It’s been 5 months since I started talking to a therapist to try to bounce back from this relapse. 5 months since I’ve actively been working on eating more normally again (aka stop obsessing over “healthy” eating). There are days where I feel like I’ve made progress, even if the steps I’ve taken are little ones. Then there are days like today where I am miserable and crying over cookie that I was too stressed out to even purchase. Some days I can pat myself on the back and say “great job!” Other days I look at what I’m eating now and don’t notice a huge difference from what I was eating 6 or 7 months ago.

I feel like I should be further along. I should be able to occasionally eat french fries or a burger without calling myself a “fat ass” later. I should be able to go out to dinner and just pick what I want off the menu, not what has the least calories or is the healthiest option. I shouldn’t still be having panic attacks over food period. It’s just food! It’s fuel that I need to keep having energy and keep living. Why am I tying “good” and “bad” into it? Why is my happiness dependent on what foods I consume or don’t consume?

It’s been 5 months and I feel like I should be less miserable when it comes to food and my body. This in itself makes me feel guilty. I’m doing something to better my life, yet I’m still miserable. At least before, when I was still letting the eating disorder control everything, I had an excuse to be miserable. What’s my excuse now?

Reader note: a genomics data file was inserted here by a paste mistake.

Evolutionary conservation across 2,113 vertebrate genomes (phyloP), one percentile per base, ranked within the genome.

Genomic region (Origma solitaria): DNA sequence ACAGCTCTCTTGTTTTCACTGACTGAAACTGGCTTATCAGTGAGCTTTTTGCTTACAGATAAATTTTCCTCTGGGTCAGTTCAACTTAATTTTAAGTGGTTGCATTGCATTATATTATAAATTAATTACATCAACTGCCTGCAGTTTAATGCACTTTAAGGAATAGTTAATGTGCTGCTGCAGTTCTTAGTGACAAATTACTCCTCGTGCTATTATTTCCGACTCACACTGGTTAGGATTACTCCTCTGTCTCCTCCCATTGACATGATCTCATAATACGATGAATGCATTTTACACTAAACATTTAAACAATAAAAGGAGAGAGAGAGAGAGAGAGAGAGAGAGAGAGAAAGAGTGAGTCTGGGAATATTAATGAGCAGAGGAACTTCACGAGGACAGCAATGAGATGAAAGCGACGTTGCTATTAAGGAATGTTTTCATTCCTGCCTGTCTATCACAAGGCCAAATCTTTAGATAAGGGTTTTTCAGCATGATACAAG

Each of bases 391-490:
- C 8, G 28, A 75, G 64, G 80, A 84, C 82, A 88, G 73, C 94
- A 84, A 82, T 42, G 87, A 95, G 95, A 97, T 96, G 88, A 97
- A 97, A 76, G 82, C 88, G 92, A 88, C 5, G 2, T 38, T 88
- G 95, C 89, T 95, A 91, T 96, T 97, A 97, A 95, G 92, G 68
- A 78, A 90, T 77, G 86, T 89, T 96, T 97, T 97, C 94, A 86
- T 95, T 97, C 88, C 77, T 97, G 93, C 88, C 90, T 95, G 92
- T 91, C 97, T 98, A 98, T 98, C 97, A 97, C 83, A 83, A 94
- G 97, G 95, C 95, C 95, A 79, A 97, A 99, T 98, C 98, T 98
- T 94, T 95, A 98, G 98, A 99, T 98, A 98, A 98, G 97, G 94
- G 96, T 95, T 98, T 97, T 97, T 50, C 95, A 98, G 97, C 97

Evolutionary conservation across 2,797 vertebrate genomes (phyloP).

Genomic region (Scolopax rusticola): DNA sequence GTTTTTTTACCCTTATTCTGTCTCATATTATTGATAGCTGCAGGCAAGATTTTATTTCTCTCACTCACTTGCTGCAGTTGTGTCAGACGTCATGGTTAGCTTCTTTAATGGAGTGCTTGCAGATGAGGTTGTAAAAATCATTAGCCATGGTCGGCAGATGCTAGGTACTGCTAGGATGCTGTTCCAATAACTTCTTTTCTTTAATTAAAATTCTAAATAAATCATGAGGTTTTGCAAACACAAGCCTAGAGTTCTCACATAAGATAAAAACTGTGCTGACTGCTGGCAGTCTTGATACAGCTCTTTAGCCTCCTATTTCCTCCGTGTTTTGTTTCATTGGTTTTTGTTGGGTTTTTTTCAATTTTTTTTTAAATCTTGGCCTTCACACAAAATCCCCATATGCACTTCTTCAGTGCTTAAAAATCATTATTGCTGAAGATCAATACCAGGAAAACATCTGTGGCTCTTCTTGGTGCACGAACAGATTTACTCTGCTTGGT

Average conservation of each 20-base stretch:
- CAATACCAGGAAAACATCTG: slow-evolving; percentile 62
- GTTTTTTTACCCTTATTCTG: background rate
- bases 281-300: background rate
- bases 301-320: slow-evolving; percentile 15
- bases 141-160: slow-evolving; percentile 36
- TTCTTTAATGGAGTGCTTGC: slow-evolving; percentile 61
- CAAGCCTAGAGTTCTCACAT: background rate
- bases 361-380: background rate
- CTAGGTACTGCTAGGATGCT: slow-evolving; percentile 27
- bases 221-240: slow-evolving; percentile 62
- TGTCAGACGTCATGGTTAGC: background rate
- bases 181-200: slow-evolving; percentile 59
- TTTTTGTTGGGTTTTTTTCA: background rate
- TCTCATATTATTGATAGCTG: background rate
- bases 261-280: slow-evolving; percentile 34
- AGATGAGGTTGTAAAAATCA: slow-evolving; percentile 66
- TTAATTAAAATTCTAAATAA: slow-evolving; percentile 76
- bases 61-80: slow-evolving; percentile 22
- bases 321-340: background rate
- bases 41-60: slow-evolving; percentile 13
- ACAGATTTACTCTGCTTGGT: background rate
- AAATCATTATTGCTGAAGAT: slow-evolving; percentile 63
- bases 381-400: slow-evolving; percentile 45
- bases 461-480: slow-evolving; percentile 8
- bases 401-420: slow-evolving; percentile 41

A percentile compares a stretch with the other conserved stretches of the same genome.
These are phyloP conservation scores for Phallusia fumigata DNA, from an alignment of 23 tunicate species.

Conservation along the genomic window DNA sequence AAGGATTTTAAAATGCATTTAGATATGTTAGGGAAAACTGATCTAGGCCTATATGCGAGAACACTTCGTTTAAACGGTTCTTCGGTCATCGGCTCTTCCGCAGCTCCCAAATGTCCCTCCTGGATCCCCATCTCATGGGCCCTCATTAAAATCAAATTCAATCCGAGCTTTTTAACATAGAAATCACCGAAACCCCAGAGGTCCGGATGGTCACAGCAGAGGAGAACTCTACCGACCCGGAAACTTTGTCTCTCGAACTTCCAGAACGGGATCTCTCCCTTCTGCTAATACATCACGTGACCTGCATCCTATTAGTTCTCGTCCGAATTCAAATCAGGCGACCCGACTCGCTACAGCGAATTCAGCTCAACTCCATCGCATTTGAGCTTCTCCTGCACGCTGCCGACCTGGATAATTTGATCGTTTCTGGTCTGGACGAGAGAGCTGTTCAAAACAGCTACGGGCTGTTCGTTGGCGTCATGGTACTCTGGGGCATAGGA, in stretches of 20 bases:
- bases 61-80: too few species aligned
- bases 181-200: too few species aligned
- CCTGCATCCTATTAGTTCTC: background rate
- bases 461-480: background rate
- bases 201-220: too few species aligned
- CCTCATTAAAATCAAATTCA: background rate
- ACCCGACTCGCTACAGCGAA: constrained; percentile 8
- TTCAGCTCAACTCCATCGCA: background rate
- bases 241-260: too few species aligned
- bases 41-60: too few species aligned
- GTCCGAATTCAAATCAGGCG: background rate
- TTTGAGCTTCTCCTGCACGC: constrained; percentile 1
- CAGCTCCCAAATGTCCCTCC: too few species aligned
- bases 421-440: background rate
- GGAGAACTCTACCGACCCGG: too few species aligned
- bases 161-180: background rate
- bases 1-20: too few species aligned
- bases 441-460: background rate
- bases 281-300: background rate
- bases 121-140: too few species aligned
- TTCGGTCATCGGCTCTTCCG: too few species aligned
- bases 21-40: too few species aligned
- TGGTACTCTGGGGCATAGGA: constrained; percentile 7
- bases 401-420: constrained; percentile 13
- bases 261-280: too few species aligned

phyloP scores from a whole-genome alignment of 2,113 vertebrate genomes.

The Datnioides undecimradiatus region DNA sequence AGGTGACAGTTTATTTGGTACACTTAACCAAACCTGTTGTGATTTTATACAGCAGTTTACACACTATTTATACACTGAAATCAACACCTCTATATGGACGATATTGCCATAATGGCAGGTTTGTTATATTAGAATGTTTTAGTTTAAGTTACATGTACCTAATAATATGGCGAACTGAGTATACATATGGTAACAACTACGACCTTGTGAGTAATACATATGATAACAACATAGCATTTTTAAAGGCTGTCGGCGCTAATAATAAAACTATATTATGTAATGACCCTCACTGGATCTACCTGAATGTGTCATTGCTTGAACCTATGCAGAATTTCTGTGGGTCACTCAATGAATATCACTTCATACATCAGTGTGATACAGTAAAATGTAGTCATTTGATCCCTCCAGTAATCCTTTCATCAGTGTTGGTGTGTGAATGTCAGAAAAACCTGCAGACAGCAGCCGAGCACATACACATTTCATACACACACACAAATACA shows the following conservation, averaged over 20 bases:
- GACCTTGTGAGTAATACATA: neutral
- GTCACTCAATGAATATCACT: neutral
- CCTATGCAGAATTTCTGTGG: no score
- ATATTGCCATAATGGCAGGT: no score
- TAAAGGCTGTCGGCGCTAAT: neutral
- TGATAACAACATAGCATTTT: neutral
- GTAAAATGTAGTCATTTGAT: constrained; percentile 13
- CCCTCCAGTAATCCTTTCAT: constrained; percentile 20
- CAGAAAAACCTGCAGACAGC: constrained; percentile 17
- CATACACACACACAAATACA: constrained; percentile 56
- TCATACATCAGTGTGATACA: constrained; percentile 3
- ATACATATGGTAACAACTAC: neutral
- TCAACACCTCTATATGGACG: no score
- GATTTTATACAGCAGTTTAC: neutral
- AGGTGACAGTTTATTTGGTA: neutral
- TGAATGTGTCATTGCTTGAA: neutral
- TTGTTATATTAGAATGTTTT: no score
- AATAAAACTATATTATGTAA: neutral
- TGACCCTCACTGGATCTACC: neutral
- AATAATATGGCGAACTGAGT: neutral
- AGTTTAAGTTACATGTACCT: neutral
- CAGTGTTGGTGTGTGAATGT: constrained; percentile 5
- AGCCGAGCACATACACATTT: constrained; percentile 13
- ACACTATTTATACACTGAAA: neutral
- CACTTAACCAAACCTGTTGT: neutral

If you or someone you know is suffering from an eating disorder, please reach out for help. Click here for some great resources or call the NEDA helpline directly at (800) 931-2237.


13 thoughts on “Sad Cookie Monster (The Ups and Downs of Recovery)

  1. Thank you for your willingness to open up about ED (and by the way to quote you – go fuck yourself ED). Since I also have problems with food, well actually the problem is with beer, I see where you’re coming from. I too am at that point of stressing over a French fry or a cookie or a beer or a pint of ice cream (which is a single serving to me – no matter what Ben & Jerry say). So I end up going to bed hungry, since the healthy options aren’t appealing but I won’t cave in for the beer. So I just say “Fuck it” and don’t eat anything. Or it goes the opposite way and it’s a 12 pack or a whole pint of ice cream and I still feel miserable. So girl, I feel you. Don’t give up and I won’t give up either. Deal?